USA latest: Washington rules in favour of sweeping police reforms. | World | News

The decision comes after a week of protests against systemic racism and police brutality.

Prompted by the death of African-American George Floyd in police custody, the US capital unanimously voted for new measures to policing.

The emergency legislation prohibits the use of neck restraints, similar to the actions used against Floyd.

The vote also commands the release of names and images from officers’ body cameras, following “an officer-involved death or the serious use of force”.

The decision also places new restrictions on Metropolitan Police hiring procedures.

Police will be unable to hire people with a documented history of police misconduct and limits have been introduced on expressions of non-deadly force.

Robert White, a district council member said: “There’s no question whatsoever about whether we have to significantly reform our policing. The only question is whether we and our policing leadership are ready to step up to that challenge.”

Speaking in a statement read by the council’s chairman, Phil Mendelson, Mayor Muriel Bowser believed the legislation was a positive change but decisions should be influenced by the public.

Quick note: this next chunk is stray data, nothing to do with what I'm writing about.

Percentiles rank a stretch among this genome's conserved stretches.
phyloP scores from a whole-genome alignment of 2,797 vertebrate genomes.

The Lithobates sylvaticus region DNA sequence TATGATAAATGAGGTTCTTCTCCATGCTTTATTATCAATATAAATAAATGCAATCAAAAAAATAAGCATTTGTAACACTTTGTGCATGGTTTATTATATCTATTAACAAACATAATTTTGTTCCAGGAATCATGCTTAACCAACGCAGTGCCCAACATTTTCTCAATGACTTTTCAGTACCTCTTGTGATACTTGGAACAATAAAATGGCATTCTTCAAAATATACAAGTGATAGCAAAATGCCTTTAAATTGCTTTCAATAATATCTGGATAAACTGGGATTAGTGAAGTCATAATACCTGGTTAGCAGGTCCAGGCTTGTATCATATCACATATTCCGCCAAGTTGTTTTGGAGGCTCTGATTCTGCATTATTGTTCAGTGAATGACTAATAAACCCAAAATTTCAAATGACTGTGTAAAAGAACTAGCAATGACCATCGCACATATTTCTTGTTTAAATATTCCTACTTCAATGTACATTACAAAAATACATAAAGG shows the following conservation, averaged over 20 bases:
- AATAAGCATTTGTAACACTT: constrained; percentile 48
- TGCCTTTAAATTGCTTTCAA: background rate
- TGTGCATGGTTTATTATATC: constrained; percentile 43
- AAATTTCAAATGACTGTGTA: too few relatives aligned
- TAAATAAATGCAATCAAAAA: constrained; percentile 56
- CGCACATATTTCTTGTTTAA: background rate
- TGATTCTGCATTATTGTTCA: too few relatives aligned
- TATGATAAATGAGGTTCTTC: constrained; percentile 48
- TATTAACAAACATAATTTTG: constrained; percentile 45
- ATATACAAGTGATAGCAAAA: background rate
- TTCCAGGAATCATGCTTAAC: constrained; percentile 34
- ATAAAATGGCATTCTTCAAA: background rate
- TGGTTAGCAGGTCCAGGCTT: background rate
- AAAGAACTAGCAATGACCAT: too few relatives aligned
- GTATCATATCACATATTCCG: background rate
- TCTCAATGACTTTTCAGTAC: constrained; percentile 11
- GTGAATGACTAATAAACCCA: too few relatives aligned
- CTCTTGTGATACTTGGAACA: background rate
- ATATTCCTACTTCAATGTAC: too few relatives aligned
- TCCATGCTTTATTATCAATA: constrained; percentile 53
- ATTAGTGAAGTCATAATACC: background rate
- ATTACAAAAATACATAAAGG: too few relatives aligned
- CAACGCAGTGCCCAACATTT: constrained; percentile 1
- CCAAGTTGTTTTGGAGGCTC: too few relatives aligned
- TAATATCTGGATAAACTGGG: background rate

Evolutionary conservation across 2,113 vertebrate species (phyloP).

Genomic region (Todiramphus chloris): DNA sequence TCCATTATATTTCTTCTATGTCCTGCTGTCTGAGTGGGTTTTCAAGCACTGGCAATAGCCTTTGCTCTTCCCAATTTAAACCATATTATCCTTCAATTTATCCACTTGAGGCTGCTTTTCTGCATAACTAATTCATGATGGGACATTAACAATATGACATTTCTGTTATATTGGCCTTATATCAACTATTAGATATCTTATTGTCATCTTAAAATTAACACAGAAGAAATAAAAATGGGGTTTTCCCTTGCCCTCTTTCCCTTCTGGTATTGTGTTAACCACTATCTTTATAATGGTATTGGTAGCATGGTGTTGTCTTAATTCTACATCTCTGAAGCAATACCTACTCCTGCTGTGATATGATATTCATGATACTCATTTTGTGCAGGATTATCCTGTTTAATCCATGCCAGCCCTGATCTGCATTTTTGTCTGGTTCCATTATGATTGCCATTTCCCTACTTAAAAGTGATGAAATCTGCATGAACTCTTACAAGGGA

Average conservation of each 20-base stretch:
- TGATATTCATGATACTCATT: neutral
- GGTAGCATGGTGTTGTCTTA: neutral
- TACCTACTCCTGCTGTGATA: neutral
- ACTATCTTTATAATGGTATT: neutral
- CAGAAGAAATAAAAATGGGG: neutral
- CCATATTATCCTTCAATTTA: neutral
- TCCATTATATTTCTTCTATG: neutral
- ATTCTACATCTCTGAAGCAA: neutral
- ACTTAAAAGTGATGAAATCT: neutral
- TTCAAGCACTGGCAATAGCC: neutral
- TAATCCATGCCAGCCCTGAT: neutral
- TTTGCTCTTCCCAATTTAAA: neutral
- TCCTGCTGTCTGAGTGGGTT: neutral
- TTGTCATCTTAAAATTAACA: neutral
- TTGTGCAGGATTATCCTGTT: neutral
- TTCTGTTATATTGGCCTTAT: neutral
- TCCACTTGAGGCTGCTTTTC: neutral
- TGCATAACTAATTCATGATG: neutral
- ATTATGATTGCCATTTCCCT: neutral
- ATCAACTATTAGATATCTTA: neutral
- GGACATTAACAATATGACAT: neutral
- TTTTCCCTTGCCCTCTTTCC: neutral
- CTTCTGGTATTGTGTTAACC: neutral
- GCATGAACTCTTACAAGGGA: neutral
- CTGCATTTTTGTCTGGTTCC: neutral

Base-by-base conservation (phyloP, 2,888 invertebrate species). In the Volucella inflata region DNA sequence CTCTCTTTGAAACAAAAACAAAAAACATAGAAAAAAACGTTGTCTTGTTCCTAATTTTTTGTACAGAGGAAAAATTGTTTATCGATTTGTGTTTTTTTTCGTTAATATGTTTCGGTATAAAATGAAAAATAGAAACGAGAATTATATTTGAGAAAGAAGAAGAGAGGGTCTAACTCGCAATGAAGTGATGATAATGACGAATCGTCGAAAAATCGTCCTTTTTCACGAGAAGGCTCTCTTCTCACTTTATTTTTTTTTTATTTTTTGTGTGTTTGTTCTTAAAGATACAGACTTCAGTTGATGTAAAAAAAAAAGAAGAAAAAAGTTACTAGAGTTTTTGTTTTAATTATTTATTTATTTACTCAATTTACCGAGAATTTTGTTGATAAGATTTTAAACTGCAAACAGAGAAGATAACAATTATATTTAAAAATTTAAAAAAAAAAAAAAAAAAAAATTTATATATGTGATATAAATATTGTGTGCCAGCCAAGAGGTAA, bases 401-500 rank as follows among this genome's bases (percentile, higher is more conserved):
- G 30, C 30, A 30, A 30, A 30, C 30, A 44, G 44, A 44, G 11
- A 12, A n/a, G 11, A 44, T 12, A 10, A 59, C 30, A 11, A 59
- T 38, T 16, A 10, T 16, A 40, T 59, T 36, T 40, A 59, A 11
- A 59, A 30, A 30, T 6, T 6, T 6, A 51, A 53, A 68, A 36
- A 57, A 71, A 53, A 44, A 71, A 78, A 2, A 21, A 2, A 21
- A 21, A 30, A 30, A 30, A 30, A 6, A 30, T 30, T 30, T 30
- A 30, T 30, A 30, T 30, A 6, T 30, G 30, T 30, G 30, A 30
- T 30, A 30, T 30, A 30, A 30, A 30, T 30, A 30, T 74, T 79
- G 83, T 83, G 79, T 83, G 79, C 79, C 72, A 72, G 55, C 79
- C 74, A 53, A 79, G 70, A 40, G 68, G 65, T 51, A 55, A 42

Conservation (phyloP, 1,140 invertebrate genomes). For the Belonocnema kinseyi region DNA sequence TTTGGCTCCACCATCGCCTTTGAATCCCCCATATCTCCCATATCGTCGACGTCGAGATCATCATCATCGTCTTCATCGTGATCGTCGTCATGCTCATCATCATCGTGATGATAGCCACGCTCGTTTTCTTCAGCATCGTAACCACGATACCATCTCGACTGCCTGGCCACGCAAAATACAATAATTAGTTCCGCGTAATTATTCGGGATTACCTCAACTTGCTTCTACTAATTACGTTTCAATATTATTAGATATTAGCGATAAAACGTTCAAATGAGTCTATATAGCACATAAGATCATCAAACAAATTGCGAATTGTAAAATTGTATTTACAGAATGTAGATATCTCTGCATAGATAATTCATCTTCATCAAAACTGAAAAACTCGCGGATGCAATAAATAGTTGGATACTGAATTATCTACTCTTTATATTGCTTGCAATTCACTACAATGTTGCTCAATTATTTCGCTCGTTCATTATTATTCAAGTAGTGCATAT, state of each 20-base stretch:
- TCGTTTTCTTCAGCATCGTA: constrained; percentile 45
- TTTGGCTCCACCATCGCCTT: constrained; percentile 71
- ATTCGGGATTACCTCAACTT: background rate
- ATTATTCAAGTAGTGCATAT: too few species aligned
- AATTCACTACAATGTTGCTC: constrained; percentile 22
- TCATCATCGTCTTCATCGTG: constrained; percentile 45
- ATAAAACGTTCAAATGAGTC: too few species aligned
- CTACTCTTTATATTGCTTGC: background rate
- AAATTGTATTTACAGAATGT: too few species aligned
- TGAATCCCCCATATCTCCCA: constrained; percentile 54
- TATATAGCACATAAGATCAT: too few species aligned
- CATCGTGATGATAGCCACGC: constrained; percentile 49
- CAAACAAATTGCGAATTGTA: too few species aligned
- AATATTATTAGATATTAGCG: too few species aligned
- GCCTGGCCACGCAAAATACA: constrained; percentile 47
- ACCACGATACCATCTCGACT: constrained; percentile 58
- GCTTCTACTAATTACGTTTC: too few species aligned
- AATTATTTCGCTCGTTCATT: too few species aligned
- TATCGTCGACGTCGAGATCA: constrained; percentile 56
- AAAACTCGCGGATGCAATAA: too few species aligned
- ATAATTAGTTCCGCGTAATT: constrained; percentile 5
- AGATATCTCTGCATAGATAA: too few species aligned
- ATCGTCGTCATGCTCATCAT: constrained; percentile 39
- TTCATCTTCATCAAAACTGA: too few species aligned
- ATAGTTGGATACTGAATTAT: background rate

DC police chief Peter Newsham told a news conference police had already introduced several reforms in the past two decades.

Mr Newsham explained he would consult with Charles Allen, the council member who introduced the legislation, to discuss any concerns.

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Trump had initially enlisted thousands of troops and federal law enforcement to control outbreaks of looting and violence.

The President tweeted four days ago: “they will be going home but can quickly return if needed.”

Researchers believe these protests were the most sweeping and sustained in the country’s history.

Washington, DC’s Metropolitan Police Department has a history of being under review for excessive force.

In 2001, the US Justice Department revealed the Metropolitan Police Department had shown cases of use of excessive force alongside other issues.

The revelation sparked federal oversight of the department.

A move that led to the appointment of an independent monitor, until 2012.

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